Article Score0

How long does it typically take for the payments on an interest only loan or adjustable rate loans to increase? Many homes that are on the market were bought in 2005, so is it safe to assume that it takes 3 years for the payments to increase? Does that mean that their is still a wave of selling to come from the people that bought in 2006? when did the adjustable rate/ or interest only mortgage mess stop? was it 2006? so can we calculate 2009 to be an end to the wave of houses to come on the market?

7 Thoughts on when do adjustable rate loans or interest only loan payments increase?
  1. Reply
    bob shark
    February 11, 2014 at 1:13 am

    interest rate adjustments vary according to each contract.

    But in General, The biggest amount of mortgage re-adjustments come between Feb and Jun 2008

    Then the amount starts getting less as time goes by.

  2. Reply
    Gotta B. Covered
    February 11, 2014 at 2:11 am

    This is really a very good question to ask! As a Realtor, I truly wish I had a crystal ball that told me the exact day that things will change for the better. I think people were still getting those loans back in late 2006 and depending on the terms of the loan, the adjustment may not kick in until 5 years after the loan was originated. With that info, I would only be guessing but 2011/ 2012 should be the ending years of this mess.

    Now the problem that is not going to help is it appears we may be sliding into a recession. Boy, when will the fun stop?

  3. Reply
    Rehabhandyman
    February 11, 2014 at 2:21 am

    The interest rate on a payment-option ARM is typically very low for the first 1 to 3 months (2%, for example). After that, the rate usually rises to a rate closer to that of other mortgage loans. Your monthly payments during the first year are based on the initial low rate, meaning that if you only make the minimum payment, it may not cover the interest due. The unpaid interest is added to the amount you owe on the mortgage, resulting in a highter balance. This is known as negative amortization. Also, as interest rates go up, your payments are likely to go up.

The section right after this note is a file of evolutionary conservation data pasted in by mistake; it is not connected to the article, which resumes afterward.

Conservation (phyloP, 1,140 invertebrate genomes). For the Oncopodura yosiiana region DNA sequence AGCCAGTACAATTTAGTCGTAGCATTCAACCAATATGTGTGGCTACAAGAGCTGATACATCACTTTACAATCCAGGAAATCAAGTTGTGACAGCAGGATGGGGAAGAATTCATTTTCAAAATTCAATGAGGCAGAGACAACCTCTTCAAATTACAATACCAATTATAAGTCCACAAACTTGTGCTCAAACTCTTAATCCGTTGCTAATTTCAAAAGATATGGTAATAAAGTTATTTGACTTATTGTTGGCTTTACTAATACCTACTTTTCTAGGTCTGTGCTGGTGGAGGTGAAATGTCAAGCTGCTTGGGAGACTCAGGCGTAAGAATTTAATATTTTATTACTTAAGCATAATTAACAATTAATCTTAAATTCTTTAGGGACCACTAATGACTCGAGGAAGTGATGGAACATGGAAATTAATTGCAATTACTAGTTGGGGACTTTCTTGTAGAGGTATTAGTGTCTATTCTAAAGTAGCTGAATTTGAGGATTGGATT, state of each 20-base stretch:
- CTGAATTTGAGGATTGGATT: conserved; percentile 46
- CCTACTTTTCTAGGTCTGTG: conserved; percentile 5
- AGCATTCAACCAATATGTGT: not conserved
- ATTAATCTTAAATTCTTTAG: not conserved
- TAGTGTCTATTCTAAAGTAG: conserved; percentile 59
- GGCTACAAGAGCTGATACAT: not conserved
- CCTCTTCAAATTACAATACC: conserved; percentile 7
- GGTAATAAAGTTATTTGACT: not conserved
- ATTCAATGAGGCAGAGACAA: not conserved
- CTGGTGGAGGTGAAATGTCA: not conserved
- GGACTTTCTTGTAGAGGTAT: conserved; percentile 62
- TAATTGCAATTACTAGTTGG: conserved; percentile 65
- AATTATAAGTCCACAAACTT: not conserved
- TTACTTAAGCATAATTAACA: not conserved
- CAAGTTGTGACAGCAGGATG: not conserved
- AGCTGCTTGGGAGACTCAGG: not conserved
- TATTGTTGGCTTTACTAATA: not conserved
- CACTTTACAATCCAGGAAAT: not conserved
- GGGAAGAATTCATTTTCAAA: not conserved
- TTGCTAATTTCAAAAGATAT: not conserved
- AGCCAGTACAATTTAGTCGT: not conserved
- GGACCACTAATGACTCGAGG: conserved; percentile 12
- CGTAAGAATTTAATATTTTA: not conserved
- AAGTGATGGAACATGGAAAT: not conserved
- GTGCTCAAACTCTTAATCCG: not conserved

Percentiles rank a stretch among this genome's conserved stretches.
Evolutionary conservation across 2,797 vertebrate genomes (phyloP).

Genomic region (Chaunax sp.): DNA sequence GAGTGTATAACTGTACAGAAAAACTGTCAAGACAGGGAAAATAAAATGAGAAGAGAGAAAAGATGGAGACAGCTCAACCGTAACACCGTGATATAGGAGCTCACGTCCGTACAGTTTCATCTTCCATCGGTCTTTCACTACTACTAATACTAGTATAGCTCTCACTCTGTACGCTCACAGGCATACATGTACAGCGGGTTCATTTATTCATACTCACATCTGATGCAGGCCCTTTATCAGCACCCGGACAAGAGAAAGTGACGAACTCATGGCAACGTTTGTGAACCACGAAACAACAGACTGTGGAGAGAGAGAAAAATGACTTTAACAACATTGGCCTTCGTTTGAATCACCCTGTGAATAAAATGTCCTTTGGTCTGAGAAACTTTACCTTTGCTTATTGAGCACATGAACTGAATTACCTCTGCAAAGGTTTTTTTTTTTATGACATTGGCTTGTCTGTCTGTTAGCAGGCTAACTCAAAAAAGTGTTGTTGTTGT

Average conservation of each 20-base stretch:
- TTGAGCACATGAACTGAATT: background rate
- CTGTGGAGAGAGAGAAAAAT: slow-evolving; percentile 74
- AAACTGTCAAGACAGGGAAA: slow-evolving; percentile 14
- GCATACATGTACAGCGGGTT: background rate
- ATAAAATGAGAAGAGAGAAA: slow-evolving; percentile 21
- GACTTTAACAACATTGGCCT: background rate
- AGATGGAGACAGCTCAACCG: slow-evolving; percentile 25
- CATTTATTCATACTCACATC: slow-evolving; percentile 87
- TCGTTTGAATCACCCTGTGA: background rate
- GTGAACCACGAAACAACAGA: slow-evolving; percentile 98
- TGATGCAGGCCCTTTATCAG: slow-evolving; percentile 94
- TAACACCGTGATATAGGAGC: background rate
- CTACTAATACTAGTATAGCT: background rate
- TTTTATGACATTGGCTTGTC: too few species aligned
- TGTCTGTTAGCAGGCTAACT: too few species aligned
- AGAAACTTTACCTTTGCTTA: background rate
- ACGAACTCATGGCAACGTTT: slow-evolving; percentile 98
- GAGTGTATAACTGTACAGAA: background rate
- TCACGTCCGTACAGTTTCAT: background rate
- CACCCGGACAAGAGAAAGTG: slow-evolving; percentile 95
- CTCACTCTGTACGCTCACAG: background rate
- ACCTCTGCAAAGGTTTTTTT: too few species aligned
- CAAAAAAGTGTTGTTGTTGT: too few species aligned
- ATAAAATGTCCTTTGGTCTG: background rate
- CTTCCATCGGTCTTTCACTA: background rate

Many payment-option ARMs limit, or cap, the amount the monthly minimum payment may increase from year to year. For example, if your loan has a payment cap of 7.5%, your monthly payment won’t increase more than 7.5% from one year to the next (for example, from $ 1,000 to $ 1,075), even if interest rates rise more than 7.5%. Any interest you don’t pay because of the payment cap will be added to the balance of your loan.

    Payment-option ARMs have a built-in recalculation period, usually every 5 years. At this point, your payment will be recalculated (lenders use the term recast) based on the remaining term of the loan. If you have a 30-year loan and you are at the end of year 5, your payment will be recalculated for the remaining 25 years. The payment cap does not apply to this adjustment. If your loan balance has increased, or if interest rates have risen faster than your payments, your payments could go up a lot.

    This is a great information packet on this:
    http://www.federalreserve.gov/pubs/arms/armsbrochure.pdf

  4. Reply
    Craig Dowling www.alliedmd.com
    February 11, 2014 at 3:07 am

    Every loan is different. There are adjustable rates from 1yr all the way to 10 years. That means it could be 10 years before the first adjustment. Most people especially in the sub prime market are in a 2 or 3 yr fixed rate however if they have interest only on these loans some of the i/o payments won’t adjust until 5 years. I/O payments can be set for 10 years as well. it all depends on who is the lender and how the NOTE was drawn up at settlement. We do know this. We havent seen the worse yet.

  5. Reply
    Curtis B
    February 11, 2014 at 3:35 am

    Good finance question! I know of an organization that gives up to $ 1500 to people to help them with their rent or mortgage. It’s available in most US cities, I highly suggest you check it out.

    http://www.assist-with-your-rent-mortgage.org

    Best of Luck.

  6. Reply
    Maximilian
    February 11, 2014 at 4:11 am

    This depends on the terms specified in the Adjustable Rate Mortgage Rider that is a part of the actual mortgage note. Rates can adjust every month, 3 months, 6 months or every year after the fixed rate period has elapsed.

    If you’re looking for a comprehensive and balanced solutions to your financing needs feel free to contact me at RLFunding@AOL.com. We are licensed in all 50 states and specialize in TAX FREE mortgages in the state of New York.

    Best Regards,

    J. Polanco
    Financing Advisor
    Robbins and Lloyd Mortgage Corp.
    347 5th Avenue, Suite 1506
    New York, New York 10016
    http://www.RobbinsLloyd.com

  7. Reply
    sacha F
    February 11, 2014 at 4:14 am

    Leave a reply

    Register New Account
    Reset Password